Face off: Are you for or against gun control?


gun_control_against_and_for

The Second Amendment does not matter.

Trivial legal arguments claimed powers do not matter; only what should be done matters.

The theoretical argument for gun rights rests not in use, but in ownership.

A firearm is property. Everyone has the right to own something so long as the ownership of it does not infringe upon another’s rights.

No matter how “scary” a firearm looks, the mere ownership of a weapon does not harm anyone.
Ergo, there is no moral basis to restrict it.

Similarly, discard the drivel of “Well, you do not need guns.”

We appartently live in a free society.

This means that the burden to justify an action lies with the state.

No person needs to justify anything to anyone, so long as they are not harming anyone.
“You do not need gun” presumes that the individual is a slave requiring permission to act from his/her master.

We must then conclude that there exist no ethical or theoretical grounds for gun control. Unfortunately, many people are amoral.

They only care about arbitrary utilitarian calculations based on some criteria for whether something “works” or not.

Putting aside the fundamental problems of this outlook, understanding that implementing gun control makes you an evil person does not matter to many people.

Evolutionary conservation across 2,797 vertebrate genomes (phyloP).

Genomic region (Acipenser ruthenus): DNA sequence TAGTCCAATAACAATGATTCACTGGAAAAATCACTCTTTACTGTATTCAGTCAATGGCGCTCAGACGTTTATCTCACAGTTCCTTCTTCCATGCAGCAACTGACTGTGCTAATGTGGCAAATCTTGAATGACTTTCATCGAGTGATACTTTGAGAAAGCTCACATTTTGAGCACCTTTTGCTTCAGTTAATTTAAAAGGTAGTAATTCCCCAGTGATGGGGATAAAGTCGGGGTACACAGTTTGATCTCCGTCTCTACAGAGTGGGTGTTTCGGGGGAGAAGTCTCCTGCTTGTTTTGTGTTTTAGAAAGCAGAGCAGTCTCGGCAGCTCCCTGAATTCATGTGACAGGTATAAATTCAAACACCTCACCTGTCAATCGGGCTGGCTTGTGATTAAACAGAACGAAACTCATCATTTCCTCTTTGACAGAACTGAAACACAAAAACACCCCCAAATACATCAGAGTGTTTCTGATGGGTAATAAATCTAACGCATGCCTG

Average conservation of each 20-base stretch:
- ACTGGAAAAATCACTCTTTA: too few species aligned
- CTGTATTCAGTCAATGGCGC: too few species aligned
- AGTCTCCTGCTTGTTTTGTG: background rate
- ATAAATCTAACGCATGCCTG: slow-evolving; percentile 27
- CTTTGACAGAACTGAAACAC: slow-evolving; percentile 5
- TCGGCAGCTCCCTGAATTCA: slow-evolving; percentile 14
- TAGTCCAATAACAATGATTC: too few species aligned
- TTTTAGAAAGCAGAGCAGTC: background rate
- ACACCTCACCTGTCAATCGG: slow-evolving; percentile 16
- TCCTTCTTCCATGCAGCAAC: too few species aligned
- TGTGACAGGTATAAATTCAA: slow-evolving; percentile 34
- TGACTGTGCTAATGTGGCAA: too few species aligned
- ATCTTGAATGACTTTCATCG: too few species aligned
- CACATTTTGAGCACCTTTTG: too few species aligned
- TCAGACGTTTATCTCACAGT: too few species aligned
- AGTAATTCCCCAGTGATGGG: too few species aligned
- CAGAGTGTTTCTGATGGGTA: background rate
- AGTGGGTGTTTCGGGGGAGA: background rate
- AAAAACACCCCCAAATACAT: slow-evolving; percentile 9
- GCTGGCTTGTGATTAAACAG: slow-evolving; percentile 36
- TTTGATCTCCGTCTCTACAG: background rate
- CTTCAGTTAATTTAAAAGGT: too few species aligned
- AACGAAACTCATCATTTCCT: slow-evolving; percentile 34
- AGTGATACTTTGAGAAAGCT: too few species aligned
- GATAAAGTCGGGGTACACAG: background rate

Thus, we now fight them at their own game.

Statistics involving gun control desecrate the good name of empirical study. Correlation does not imply causation.

Ever.

As a note, meta-studies show no significant relationship, positive or negative, between gun control and violence on the whole.

Furthermore, these studies suffer from too much aggregation.

It is dishonest to compare national statistics of the U.S. to, say, Australia.

Violent crime and gun control data from Baltimore cannot be averaged with Shippensburg to give an accurate image of any correlation or effectiveness of gun laws, for doing so destroys the data’s context.

However, we can look at data involving, say, Canada, a smaller but demographically similar nation to the United States.

Canada represents a nation whose gun laws failed.

The recent abolition of its long-gun registry due to its ineffectiveness shows that legislators have no idea what they are doing.

Take three different firearms in Canada: The M-14, the AR-10 and the FN-FAL.

All of these rifles have similar rounds, similar velocities and similar range.

However, one is heavily regulated, one is legal to own and one is completely banned.

Why?

If you look at the stats, this discrepancy is ridiculous.

Ultimately, the only legal-practical differences between these weapons are cosmetic.

Finally, how do we convince criminals to follow a law?

Maybe passing a law making breaking the law illegal will work, right?

In Canada, 1 percent of guns used in a crime were registered long guns.

It criminalizes perfectly reasonable people, creates needless bureaucracy, bases itself upon tyrannical theory or cooked statistics, and is nothing more than people flailing irrationally because it makes them feel safe after unpreventable tragedy.

(Article supporting gun control can be found here)


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